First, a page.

Productivity Commission’s copyright recommendations welcomed by Australia’s schools, universities, libraries and technology companies
The Australian Digital Alliance (ADA) welcomes the sensible and much needed proposals for changes to Australia’s copyright law contained in the draft report of the Productivity Commission’s Intellectual Property Arrangement Inquiry, which was released today.
The draft report finds that “Australia’s copyright arrangements are weighed too heavily in favour of copyright owners, to the detriment of the long-term interests of both consumers and intermediate users” and recommends major changes to the Australian copyright system. These include:
- the introduction of a broad fair use provision to add flexibility to Australia’s copyright system and enshrine user rights;
- the extension of existing ISP safe harbor provisions to other online service providers;
- the ending of perpetual copyright terms for unpublished works; and
- the adoption of policies to require open access publication of publicly funded research.
The ADA supports these and other recommendations by the Commission. We note two – the introduction of copyright terms for unpublished works and the extension of safe harbours to online service providers – are already proposed in the exposure draft of the Copyright Amendment (Disability Access and Other Measures) Bill released by the government late last year. We eagerly await the introduction of this Bill in Parliament.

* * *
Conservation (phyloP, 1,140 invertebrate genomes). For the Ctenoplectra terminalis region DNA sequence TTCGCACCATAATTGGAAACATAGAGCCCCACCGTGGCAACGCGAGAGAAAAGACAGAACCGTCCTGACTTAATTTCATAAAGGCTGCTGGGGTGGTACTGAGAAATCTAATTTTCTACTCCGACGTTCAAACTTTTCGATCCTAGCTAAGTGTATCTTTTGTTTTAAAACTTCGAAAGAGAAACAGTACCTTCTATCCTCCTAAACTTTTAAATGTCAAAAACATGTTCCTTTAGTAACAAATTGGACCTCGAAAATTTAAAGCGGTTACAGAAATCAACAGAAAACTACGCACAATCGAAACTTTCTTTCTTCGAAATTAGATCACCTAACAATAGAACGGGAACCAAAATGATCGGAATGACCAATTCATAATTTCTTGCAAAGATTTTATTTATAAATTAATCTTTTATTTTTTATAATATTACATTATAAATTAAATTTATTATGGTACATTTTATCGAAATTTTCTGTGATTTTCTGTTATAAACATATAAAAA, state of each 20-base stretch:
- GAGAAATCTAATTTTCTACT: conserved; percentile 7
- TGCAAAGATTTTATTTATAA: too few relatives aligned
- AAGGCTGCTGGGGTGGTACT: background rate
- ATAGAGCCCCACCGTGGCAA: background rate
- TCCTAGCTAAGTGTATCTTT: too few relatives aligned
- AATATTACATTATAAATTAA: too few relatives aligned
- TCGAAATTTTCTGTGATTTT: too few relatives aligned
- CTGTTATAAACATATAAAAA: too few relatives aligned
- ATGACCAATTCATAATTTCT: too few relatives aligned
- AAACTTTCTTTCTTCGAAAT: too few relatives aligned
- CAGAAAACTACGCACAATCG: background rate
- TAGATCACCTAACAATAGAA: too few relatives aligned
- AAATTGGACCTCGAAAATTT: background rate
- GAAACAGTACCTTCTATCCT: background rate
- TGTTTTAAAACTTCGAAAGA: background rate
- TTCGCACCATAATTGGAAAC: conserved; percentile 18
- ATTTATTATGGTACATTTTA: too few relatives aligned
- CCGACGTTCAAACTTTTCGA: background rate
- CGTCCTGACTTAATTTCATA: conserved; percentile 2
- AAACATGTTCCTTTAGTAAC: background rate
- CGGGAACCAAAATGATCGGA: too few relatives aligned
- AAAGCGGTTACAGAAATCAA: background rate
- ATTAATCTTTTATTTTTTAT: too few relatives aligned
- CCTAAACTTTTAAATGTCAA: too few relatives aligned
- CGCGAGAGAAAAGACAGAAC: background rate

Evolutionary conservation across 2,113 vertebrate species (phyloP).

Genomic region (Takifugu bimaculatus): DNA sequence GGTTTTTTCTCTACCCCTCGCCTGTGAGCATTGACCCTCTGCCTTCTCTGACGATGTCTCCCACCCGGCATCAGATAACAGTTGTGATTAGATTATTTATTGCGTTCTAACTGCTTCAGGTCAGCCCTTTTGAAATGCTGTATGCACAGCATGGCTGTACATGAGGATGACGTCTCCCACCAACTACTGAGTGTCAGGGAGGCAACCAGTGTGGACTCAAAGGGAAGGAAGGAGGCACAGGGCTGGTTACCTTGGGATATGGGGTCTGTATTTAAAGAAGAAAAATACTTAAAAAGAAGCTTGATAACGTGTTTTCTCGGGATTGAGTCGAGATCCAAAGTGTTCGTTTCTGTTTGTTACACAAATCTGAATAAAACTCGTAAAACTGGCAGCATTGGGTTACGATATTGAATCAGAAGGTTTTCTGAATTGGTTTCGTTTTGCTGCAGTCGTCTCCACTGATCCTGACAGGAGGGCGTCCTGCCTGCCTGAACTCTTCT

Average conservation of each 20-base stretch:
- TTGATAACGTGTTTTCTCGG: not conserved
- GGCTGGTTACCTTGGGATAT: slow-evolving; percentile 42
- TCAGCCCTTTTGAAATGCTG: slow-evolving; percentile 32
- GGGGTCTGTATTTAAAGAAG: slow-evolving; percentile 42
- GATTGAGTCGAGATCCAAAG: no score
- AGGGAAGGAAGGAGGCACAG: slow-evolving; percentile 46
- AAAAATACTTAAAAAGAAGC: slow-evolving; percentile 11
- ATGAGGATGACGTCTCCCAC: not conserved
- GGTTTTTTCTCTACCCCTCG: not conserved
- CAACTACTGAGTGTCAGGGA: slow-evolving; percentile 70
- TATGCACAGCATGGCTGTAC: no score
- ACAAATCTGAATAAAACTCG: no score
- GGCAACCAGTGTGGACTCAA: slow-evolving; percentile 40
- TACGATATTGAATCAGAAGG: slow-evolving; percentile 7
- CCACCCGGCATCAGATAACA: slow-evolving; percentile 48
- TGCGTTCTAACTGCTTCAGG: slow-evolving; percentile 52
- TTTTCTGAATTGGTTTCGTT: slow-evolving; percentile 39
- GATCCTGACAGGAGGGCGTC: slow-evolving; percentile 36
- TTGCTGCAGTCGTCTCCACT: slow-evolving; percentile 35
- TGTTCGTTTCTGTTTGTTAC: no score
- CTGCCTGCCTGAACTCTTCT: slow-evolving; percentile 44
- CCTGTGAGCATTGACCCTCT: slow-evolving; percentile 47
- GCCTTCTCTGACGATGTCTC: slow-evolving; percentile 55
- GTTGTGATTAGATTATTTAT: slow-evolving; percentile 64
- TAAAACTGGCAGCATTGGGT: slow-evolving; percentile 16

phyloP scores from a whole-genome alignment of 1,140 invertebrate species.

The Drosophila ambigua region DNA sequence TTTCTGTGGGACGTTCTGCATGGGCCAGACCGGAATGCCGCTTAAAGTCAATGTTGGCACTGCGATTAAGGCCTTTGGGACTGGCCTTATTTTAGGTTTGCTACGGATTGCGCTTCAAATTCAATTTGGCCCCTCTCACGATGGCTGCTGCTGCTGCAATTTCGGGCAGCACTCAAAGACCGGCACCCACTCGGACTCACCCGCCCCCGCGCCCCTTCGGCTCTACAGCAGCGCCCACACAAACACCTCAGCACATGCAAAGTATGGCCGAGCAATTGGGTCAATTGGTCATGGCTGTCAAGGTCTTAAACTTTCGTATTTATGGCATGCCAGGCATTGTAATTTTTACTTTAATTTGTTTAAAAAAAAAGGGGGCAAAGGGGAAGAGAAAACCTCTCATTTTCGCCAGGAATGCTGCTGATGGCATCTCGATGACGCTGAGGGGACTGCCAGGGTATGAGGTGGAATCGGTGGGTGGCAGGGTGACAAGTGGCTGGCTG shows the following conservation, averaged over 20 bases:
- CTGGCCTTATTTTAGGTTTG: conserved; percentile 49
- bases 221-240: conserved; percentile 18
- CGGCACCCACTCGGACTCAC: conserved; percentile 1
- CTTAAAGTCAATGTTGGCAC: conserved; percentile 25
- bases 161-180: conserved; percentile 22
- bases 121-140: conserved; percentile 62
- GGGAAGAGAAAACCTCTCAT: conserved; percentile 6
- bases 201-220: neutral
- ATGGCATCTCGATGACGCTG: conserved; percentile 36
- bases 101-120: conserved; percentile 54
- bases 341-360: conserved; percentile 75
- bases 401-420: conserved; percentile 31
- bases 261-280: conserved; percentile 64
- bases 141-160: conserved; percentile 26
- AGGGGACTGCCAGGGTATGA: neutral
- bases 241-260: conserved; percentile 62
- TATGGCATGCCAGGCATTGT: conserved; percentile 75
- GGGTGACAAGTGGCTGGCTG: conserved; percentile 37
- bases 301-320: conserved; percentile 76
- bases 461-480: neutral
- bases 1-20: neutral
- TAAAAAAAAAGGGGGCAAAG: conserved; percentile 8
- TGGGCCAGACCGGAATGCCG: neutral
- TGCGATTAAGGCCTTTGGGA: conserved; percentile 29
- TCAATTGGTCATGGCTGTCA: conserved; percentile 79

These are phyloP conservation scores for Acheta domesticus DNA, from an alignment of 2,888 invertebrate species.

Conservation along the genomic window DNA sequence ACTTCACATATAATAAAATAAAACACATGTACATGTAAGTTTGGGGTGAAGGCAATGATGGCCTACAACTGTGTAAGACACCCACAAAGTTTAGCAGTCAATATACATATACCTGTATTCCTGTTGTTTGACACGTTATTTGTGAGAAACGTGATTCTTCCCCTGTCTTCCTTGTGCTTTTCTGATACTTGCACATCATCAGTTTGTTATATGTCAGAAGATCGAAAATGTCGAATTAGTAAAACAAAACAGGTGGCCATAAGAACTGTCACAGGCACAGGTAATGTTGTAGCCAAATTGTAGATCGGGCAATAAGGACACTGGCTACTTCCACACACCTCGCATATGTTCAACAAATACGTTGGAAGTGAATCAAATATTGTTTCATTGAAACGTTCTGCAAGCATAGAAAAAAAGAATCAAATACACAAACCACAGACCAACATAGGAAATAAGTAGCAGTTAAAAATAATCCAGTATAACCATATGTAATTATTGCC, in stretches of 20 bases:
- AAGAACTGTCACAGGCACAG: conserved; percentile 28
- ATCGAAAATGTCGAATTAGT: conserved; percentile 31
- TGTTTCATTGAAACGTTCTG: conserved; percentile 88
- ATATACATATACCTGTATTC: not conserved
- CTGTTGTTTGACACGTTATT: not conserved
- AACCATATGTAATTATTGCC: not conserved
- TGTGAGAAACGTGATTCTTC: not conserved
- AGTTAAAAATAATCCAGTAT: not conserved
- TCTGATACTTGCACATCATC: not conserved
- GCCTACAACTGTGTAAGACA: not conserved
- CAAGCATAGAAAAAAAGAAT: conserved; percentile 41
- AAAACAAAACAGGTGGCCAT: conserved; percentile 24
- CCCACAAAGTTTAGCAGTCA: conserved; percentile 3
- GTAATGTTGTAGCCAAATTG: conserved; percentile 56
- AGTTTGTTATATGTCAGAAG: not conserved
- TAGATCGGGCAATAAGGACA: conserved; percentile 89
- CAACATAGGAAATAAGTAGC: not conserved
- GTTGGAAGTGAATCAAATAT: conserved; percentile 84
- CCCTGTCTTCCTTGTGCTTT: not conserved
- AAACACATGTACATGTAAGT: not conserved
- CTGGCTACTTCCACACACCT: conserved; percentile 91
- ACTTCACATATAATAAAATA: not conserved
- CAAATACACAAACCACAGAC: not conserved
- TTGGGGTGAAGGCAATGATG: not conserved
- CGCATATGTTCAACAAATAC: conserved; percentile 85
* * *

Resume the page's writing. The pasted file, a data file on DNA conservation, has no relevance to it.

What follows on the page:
Jessica Coates, the Executive Officer of the ADA, said “If implemented, the Productivity Commission’s proposals will provide major benefits for all Australians by promoting creativity and innovation, improving access to knowledge and creating economic growth.”
“They will be particularly welcomed by those sectors that rely on access to material that is currently locked up behind overly-broad copyright laws, including schools and universities, libraries and other cultural institutions, disability organisations and companies working with new technologies.”
“These changes will align Australia’s copyright regime with international best practice and will ensure that the everyday behaviour of millions of Australians – such as forwarding emails and using the latest technologies - will no longer be illegal.”
About the ADA
The ADA is a non-profit coalition of public and private sector interests formed to promote balanced copyright law and provide an effective voice for a public interest perspective in the copyright debate. ADA members include universities, schools, consumer groups, galleries, museums, technology companies, scientific and other research organisations, libraries and individuals.
Whilst the breadth of ADA membership spans various sectors, all members are united in their support of copyright law that appropriately balances the interests of rights holders with the interests of users of copyright material.
Jessica Coates: Jessica@digital.org.au